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there are lots of people who read people magazine who are maybe not thinking about voting, who will be engaged here. "at home with the trumps!" a headline for the ages. john: some people may not even know that he has a son, and of that age. mark: coming up, we turned the tables on the man with the most famous table in television -- charlie rose. and the original beltway boys, after this word from our sponsors. ♪
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>> the rest of the world is not paying attention friend. but 10 years ago today television history was made. >> i hope people understand, this is not an adversarial show -- we have done those before -- but a buddy show. we like each other.
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when you hear obama talking about coming together. we are the people he is been talking about. the beltway boys. >> i'm the fair and balanced one. john: the year was 2008, and history was definitively made. our two guests, known over the years as the beltway boys, which by dc standards is a nice name. they are also the authors of this book -- "jack kemp: the bleeding-heart conservative who changed america." how did he change america? >> he was the original exponent of supply-side economics. remember what the 1970's were like. long gas lines, high unemployment, high inflation. nobody knew what to do about it. jack kemp didn't invent supply-side economics, but he advanced it. he got the republican party, that is to say cutting marginal
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tax rates, individual tax rates. thtop tax rate was 70% before 1981. he convinces the party, and he convinces ronald reagan. ronald reagan picks up on supply-side economics, puts through the first tax cuts, 50-70%, and comparable reductions for other people. and it set off a boom that lasted 25 years. the boom it made it possible for us to have a big defense budget, which helped topple the soviet union. at the end of the reagan era, democratic capitalism was deemed to be the "end of history." jack kemp deserves a lot of credit for that. mark: he was an nfl quarterback, a congressman from a new york. he eventually gets on a ticket. how did he exercise so much influence as a congressman? >> he was a self-taught in economics.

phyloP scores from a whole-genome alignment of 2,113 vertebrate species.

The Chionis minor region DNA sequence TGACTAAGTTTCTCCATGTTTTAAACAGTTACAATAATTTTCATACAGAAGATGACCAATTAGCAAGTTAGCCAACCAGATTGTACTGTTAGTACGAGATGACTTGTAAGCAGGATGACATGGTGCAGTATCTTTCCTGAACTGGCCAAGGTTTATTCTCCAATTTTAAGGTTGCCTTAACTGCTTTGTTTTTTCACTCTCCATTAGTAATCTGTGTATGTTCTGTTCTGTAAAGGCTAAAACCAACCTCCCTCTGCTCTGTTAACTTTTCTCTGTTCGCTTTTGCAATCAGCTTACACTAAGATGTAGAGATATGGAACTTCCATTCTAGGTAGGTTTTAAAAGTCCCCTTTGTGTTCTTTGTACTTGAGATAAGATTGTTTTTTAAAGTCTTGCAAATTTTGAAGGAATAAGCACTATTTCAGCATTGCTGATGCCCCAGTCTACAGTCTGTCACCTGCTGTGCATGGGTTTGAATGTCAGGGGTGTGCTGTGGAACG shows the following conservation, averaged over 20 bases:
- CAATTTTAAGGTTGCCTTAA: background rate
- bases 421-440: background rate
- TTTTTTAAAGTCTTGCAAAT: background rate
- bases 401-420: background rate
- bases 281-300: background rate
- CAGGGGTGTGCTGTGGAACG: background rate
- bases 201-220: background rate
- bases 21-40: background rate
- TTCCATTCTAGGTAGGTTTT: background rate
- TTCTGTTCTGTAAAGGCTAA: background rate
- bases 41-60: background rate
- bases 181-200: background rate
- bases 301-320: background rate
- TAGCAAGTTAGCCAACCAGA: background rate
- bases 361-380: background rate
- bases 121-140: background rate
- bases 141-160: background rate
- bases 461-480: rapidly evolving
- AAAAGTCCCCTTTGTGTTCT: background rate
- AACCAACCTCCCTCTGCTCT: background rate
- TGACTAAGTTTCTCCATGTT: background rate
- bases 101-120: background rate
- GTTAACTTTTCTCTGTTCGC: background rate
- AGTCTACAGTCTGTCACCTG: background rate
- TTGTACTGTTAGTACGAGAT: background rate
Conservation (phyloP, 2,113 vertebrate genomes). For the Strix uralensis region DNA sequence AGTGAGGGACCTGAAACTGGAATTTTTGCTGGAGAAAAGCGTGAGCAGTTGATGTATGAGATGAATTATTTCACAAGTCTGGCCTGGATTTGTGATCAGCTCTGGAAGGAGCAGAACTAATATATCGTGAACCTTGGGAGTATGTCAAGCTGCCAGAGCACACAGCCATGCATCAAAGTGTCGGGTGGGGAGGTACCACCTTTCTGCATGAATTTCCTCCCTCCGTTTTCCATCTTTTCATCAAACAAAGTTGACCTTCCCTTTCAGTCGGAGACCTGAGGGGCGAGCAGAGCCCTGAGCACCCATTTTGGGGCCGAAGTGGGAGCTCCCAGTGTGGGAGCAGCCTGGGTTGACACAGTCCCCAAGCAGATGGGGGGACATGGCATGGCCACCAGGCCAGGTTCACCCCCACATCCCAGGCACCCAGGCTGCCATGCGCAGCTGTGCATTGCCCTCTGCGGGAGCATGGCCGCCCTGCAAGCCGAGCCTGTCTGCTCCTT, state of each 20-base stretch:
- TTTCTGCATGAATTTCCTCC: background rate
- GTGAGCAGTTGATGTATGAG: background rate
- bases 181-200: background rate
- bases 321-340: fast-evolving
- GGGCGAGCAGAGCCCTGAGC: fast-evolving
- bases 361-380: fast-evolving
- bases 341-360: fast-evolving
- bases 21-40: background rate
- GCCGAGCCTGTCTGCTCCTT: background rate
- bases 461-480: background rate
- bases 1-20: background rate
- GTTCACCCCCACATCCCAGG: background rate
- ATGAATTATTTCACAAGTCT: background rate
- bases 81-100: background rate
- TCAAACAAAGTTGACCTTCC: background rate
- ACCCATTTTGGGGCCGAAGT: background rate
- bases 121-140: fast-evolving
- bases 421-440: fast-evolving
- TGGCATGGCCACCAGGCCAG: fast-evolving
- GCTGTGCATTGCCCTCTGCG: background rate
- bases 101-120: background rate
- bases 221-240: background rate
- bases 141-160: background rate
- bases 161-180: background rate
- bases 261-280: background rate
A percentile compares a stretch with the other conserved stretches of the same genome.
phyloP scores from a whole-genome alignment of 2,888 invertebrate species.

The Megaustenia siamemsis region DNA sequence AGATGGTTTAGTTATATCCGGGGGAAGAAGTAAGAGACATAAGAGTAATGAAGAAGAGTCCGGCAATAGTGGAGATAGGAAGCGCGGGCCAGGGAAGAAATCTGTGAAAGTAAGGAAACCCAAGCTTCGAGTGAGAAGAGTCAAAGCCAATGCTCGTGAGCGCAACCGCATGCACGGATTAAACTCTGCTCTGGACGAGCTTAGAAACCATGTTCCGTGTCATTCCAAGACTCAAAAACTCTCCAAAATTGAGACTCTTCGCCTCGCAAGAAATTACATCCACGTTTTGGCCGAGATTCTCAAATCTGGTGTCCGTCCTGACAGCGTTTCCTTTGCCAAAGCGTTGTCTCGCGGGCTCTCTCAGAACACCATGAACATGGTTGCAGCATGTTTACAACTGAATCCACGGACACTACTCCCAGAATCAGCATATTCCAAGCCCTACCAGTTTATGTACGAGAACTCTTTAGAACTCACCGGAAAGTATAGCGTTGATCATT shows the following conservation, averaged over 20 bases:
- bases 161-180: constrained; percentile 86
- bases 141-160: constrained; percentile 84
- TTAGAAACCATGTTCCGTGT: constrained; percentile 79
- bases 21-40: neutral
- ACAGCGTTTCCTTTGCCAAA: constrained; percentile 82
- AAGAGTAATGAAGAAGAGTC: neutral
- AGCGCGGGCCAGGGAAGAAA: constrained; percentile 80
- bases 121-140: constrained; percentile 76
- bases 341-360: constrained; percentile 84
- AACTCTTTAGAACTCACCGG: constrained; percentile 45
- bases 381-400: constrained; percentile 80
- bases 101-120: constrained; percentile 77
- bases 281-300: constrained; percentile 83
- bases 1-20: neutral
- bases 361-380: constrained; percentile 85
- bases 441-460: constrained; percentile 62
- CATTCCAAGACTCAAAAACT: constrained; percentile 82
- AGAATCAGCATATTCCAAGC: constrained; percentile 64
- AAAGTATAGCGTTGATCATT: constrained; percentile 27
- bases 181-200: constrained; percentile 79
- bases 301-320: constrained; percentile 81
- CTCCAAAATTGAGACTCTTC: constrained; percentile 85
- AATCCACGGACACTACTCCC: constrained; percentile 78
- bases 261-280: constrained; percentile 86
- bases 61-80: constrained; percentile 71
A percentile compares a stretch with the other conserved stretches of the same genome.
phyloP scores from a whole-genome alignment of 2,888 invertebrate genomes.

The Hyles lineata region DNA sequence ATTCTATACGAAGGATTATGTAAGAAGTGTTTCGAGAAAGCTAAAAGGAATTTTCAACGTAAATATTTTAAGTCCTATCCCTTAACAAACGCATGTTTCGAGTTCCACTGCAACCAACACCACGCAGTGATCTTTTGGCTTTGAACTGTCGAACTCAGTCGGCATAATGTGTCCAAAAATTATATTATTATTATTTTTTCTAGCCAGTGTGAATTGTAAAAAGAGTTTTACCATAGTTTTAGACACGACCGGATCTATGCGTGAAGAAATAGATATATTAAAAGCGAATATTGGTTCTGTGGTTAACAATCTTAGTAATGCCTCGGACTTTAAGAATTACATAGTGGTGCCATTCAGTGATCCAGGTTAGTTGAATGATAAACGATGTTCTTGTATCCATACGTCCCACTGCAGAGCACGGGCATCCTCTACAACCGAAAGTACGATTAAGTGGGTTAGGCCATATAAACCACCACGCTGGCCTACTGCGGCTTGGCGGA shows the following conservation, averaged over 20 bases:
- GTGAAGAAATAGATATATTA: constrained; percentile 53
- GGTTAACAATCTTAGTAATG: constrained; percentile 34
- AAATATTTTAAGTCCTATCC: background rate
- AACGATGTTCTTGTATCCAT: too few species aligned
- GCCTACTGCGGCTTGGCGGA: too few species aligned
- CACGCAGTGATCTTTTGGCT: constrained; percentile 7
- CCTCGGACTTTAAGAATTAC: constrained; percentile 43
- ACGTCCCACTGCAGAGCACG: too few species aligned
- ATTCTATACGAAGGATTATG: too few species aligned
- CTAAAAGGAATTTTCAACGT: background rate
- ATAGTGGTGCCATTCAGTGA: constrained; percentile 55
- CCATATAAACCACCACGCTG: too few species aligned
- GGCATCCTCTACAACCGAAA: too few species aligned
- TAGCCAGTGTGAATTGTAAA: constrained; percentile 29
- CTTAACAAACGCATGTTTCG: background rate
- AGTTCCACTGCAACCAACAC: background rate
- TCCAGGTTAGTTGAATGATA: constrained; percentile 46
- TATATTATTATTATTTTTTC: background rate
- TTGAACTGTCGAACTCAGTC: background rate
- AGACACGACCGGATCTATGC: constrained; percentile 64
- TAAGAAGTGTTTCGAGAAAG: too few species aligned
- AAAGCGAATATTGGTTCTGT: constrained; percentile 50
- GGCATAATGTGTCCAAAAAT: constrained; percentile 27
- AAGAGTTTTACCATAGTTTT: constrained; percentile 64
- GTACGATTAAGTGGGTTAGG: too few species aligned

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it turns out he had a better formula than all the keynesians and liberal economists in the 1970's. they didn't know what to do. he had a plan. it was to cut the rates, particularly on the wealthy, because they are the people that can invest to some extent. it was trickle-down economics. but the key thing was it worked so well. it became known as reaganomics. kemp put together a movement. it was really outside of congress. he was more of a presidential figure, even when he was a backbench house member. i see ted cruz now. he's trying to be a guide to do something in the senate, but all he does is yell at the leadership and say they are lying. john: when i think about it jack kemp, i think two things, one is inclusive and the other is optimistic. he was a bleeding heart conservative, self-styled, before george w. bush. >> he was the real compassionate